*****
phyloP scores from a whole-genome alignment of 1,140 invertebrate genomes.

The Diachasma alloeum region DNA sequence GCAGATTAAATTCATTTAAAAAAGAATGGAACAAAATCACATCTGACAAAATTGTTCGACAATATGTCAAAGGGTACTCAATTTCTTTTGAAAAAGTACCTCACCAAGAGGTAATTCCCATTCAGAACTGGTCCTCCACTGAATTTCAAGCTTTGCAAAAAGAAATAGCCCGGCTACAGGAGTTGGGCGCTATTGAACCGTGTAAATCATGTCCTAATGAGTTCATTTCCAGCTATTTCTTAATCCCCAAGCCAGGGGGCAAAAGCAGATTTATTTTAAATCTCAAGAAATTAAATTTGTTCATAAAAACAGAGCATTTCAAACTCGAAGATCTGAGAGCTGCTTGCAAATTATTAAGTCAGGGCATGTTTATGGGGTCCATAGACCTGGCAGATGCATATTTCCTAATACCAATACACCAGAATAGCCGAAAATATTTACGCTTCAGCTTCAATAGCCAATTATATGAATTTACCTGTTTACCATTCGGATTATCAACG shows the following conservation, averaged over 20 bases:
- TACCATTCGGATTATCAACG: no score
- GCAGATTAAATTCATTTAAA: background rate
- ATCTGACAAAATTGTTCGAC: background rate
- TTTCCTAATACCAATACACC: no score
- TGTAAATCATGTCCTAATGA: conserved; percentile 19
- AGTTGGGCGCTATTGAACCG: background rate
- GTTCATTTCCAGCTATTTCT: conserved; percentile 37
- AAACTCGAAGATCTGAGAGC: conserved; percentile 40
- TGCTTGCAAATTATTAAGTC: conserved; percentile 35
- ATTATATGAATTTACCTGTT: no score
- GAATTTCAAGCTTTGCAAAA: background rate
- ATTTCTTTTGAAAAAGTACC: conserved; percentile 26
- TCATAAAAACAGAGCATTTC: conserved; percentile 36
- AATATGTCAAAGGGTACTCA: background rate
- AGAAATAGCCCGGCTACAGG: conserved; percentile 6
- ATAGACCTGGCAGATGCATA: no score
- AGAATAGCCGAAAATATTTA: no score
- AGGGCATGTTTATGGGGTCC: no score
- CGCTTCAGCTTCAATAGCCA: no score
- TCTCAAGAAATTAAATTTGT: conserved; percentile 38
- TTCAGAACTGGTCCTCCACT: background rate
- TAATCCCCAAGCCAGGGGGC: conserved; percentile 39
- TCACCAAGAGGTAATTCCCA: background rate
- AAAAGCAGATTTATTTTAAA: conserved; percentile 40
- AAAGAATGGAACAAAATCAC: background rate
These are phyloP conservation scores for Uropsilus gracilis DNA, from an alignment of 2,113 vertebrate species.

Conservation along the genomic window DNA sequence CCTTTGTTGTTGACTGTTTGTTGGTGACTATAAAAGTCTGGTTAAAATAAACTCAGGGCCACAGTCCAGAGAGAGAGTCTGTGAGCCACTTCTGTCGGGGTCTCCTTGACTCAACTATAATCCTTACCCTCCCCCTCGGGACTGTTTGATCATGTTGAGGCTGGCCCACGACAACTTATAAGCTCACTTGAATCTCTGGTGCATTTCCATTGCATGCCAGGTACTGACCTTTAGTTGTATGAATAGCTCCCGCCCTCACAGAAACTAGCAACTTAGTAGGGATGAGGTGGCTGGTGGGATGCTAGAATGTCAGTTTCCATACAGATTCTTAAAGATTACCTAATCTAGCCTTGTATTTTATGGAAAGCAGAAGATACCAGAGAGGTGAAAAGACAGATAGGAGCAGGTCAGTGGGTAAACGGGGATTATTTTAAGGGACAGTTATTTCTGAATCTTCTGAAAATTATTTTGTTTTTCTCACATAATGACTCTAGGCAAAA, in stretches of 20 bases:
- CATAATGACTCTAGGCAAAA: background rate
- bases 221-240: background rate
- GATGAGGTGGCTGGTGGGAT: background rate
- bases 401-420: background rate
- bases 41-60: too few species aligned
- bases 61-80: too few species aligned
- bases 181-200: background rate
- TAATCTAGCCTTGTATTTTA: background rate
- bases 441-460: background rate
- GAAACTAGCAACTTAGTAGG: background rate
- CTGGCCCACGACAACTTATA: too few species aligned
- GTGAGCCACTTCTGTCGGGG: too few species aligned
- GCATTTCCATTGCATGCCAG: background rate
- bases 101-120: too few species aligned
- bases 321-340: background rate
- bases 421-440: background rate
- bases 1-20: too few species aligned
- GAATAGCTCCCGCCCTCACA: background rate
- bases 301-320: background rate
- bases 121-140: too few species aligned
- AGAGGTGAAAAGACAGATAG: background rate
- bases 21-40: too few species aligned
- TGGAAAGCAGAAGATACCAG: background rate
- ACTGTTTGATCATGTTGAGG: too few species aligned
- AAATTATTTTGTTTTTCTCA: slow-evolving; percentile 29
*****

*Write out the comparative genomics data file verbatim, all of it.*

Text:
phyloP scores from a whole-genome alignment of 1,140 invertebrate genomes.

The Diachasma alloeum region DNA sequence GCAGATTAAATTCATTTAAAAAAGAATGGAACAAAATCACATCTGACAAAATTGTTCGACAATATGTCAAAGGGTACTCAATTTCTTTTGAAAAAGTACCTCACCAAGAGGTAATTCCCATTCAGAACTGGTCCTCCACTGAATTTCAAGCTTTGCAAAAAGAAATAGCCCGGCTACAGGAGTTGGGCGCTATTGAACCGTGTAAATCATGTCCTAATGAGTTCATTTCCAGCTATTTCTTAATCCCCAAGCCAGGGGGCAAAAGCAGATTTATTTTAAATCTCAAGAAATTAAATTTGTTCATAAAAACAGAGCATTTCAAACTCGAAGATCTGAGAGCTGCTTGCAAATTATTAAGTCAGGGCATGTTTATGGGGTCCATAGACCTGGCAGATGCATATTTCCTAATACCAATACACCAGAATAGCCGAAAATATTTACGCTTCAGCTTCAATAGCCAATTATATGAATTTACCTGTTTACCATTCGGATTATCAACG shows the following conservation, averaged over 20 bases:
- TACCATTCGGATTATCAACG: no score
- GCAGATTAAATTCATTTAAA: background rate
- ATCTGACAAAATTGTTCGAC: background rate
- TTTCCTAATACCAATACACC: no score
- TGTAAATCATGTCCTAATGA: conserved; percentile 19
- AGTTGGGCGCTATTGAACCG: background rate
- GTTCATTTCCAGCTATTTCT: conserved; percentile 37
- AAACTCGAAGATCTGAGAGC: conserved; percentile 40
- TGCTTGCAAATTATTAAGTC: conserved; percentile 35
- ATTATATGAATTTACCTGTT: no score
- GAATTTCAAGCTTTGCAAAA: background rate
- ATTTCTTTTGAAAAAGTACC: conserved; percentile 26
- TCATAAAAACAGAGCATTTC: conserved; percentile 36
- AATATGTCAAAGGGTACTCA: background rate
- AGAAATAGCCCGGCTACAGG: conserved; percentile 6
- ATAGACCTGGCAGATGCATA: no score
- AGAATAGCCGAAAATATTTA: no score
- AGGGCATGTTTATGGGGTCC: no score
- CGCTTCAGCTTCAATAGCCA: no score
- TCTCAAGAAATTAAATTTGT: conserved; percentile 38
- TTCAGAACTGGTCCTCCACT: background rate
- TAATCCCCAAGCCAGGGGGC: conserved; percentile 39
- TCACCAAGAGGTAATTCCCA: background rate
- AAAAGCAGATTTATTTTAAA: conserved; percentile 40
- AAAGAATGGAACAAAATCAC: background rate
These are phyloP conservation scores for Uropsilus gracilis DNA, from an alignment of 2,113 vertebrate species.

Conservation along the genomic window DNA sequence CCTTTGTTGTTGACTGTTTGTTGGTGACTATAAAAGTCTGGTTAAAATAAACTCAGGGCCACAGTCCAGAGAGAGAGTCTGTGAGCCACTTCTGTCGGGGTCTCCTTGACTCAACTATAATCCTTACCCTCCCCCTCGGGACTGTTTGATCATGTTGAGGCTGGCCCACGACAACTTATAAGCTCACTTGAATCTCTGGTGCATTTCCATTGCATGCCAGGTACTGACCTTTAGTTGTATGAATAGCTCCCGCCCTCACAGAAACTAGCAACTTAGTAGGGATGAGGTGGCTGGTGGGATGCTAGAATGTCAGTTTCCATACAGATTCTTAAAGATTACCTAATCTAGCCTTGTATTTTATGGAAAGCAGAAGATACCAGAGAGGTGAAAAGACAGATAGGAGCAGGTCAGTGGGTAAACGGGGATTATTTTAAGGGACAGTTATTTCTGAATCTTCTGAAAATTATTTTGTTTTTCTCACATAATGACTCTAGGCAAAA, in stretches of 20 bases:
- CATAATGACTCTAGGCAAAA: background rate
- bases 221-240: background rate
- GATGAGGTGGCTGGTGGGAT: background rate
- bases 401-420: background rate
- bases 41-60: too few species aligned
- bases 61-80: too few species aligned
- bases 181-200: background rate
- TAATCTAGCCTTGTATTTTA: background rate
- bases 441-460: background rate
- GAAACTAGCAACTTAGTAGG: background rate
- CTGGCCCACGACAACTTATA: too few species aligned
- GTGAGCCACTTCTGTCGGGG: too few species aligned
- GCATTTCCATTGCATGCCAG: background rate
- bases 101-120: too few species aligned
- bases 321-340: background rate
- bases 421-440: background rate
- bases 1-20: too few species aligned
- GAATAGCTCCCGCCCTCACA: background rate
- bases 301-320: background rate
- bases 121-140: too few species aligned
- AGAGGTGAAAAGACAGATAG: background rate
- bases 21-40: too few species aligned
- TGGAAAGCAGAAGATACCAG: background rate
- ACTGTTTGATCATGTTGAGG: too few species aligned
- AAATTATTTTGTTTTTCTCA: slow-evolving; percentile 29